UPDATE 1-D.Telekom sells classified ad business to private equity
* Says deal values Scout24 at 2 billion euros
* Sees closure of the deal in Q1 next year
FRANKFURT Nov 21 (Reuters) - Deutsche Telekom will sell 70 percent of its classified advertising business Scout24 to private equity firm Hellman & Friedman for about 1.5 billion euros ($2.02 billion).
The deal values Scout24 at 2 billion euros including debt, the German company said on Thursday. It expects to close the transaction in the first quarter of next year.
The sale comes almost a year after Deutsche Telekom said it would look at options for Scout24, a cluster of Internet portals which includes European car trading site AutoScout24 and real estate site ImmobilienScout24.
Deutsche Telekom is looking for cash to fund the expansion of a fourth-generation mobile network that can transport huge amounts of data to cater for the growing number of customers who use smartphones and tablet computers.
At the same time it is expanding a fibre-optic network to offer superfast internet to compete with its cable rivals.
The company said in December last year it expected to invest almost 30 billion euros between 2013 and 2015.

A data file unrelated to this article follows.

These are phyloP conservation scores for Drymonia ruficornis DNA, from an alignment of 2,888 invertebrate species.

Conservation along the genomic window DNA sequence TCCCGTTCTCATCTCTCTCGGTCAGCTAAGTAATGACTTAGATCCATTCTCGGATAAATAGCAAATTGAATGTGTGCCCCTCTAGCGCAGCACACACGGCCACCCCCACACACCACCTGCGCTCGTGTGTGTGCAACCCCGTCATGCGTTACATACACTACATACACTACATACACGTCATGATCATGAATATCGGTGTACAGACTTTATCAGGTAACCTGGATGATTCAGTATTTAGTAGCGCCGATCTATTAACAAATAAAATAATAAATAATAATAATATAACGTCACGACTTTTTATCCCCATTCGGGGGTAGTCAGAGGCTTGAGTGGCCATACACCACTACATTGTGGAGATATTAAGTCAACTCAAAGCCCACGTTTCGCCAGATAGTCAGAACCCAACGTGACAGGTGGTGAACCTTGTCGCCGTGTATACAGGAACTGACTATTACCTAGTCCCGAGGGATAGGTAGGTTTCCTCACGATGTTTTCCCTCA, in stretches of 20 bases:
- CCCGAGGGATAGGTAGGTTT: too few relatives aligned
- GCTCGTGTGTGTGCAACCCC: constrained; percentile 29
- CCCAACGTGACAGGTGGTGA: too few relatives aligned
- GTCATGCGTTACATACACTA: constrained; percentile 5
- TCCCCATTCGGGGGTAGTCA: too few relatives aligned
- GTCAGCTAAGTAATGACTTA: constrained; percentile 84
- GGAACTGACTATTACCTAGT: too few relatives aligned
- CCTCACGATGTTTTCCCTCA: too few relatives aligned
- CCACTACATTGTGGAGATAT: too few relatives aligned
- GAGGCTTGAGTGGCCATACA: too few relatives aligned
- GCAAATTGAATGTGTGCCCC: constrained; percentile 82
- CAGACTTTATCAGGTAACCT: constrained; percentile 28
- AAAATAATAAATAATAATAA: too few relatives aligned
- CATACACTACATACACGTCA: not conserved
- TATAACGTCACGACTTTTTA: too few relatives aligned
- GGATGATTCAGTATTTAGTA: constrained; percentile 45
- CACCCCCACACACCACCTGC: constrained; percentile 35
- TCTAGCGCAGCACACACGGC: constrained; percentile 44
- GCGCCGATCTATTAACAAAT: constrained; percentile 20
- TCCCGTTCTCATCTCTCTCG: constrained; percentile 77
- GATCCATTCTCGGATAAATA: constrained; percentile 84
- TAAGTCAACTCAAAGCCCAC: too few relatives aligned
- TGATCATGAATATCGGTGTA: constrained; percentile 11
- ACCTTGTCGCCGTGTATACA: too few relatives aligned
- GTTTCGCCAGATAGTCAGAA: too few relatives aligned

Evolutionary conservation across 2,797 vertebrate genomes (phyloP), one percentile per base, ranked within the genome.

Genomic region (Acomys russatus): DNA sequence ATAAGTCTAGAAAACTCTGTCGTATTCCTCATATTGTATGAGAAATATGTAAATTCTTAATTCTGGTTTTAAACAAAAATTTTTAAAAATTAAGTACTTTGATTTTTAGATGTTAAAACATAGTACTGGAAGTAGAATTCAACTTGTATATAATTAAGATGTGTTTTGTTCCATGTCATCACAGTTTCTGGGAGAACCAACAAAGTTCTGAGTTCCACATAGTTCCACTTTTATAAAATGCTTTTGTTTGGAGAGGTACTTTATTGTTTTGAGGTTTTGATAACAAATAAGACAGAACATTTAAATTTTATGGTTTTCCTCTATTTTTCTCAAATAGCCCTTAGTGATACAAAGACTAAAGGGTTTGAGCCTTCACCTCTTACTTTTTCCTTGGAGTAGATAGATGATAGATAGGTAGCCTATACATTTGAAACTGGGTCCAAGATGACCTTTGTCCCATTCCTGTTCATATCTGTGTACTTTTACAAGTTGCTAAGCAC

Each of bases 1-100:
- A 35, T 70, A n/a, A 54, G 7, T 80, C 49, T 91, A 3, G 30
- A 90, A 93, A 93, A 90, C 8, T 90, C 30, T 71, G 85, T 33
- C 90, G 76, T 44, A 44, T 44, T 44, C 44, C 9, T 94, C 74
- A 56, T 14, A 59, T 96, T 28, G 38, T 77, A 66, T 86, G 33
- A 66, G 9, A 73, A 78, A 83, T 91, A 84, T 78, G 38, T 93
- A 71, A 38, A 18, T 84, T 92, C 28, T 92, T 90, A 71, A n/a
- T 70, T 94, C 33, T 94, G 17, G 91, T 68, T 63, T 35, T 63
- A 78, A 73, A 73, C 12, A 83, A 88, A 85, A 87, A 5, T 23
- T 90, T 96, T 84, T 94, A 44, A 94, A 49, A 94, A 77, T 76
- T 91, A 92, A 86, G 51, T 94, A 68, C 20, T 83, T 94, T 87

Deutsche Telekom has not disclosed any results for Scout24 in the past, but a source familiar with the matter said a price tag of about 2 billion euros would value Scout24 at 20 times the company's earnings before interest, tax, depreciation and amortisation (EBITDA) last year.
That looks like a high multiple even for private equity firms investing in technology and telecom assets, which they have often acquired at multiples of around 10 times.
However, such a valuation is not unheard of. Shares in peer Rightmove, a UK property portal, currently trade at 22 times its expected forward EBITDA, according to Reuters data.
The interest of buyout firms in the technology sector is high as buoyant debt markets have encouraged private equity to consider larger deals.
Michael Dell this year teamed up with private equity firm Silver Lake Partners LP to take Dell Inc private for $24.9 billion.
"There is so much cheap money out there that investors have become less prudent," said a Deutsche Telekom top-25 shareholder who declined to be named.
Deutsche Telekom shares were up 1 percent by 1500 GMT, outperforming a 0.3 percent gain by an index of European telecom companies.